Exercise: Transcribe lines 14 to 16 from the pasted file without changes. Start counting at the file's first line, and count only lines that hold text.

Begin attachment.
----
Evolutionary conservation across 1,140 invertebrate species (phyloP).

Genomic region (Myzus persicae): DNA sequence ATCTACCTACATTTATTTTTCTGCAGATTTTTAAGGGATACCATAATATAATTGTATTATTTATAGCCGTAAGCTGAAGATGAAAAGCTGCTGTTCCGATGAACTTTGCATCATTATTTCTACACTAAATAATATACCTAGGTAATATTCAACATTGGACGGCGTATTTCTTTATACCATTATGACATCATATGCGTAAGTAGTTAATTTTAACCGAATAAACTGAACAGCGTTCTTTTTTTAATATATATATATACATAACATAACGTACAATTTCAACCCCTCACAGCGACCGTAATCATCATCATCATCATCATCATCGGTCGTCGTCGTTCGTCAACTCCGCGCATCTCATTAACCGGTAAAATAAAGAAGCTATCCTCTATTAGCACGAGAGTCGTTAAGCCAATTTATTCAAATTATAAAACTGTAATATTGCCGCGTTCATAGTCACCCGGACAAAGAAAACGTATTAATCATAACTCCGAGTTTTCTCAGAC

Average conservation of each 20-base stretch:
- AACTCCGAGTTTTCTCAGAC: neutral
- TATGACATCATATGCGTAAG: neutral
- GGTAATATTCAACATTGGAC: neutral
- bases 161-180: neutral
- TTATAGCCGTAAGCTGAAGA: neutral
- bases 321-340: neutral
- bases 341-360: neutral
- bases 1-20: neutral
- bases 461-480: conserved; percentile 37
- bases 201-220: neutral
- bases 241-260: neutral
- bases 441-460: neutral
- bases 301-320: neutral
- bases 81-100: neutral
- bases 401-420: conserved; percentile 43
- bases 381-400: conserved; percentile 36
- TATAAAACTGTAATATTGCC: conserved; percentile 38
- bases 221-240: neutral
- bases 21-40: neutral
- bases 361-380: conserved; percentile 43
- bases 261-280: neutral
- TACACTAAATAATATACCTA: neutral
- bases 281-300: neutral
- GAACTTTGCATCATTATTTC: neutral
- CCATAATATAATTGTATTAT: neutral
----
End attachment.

- bases 241-260: neutral
- bases 441-460: neutral
- bases 301-320: neutral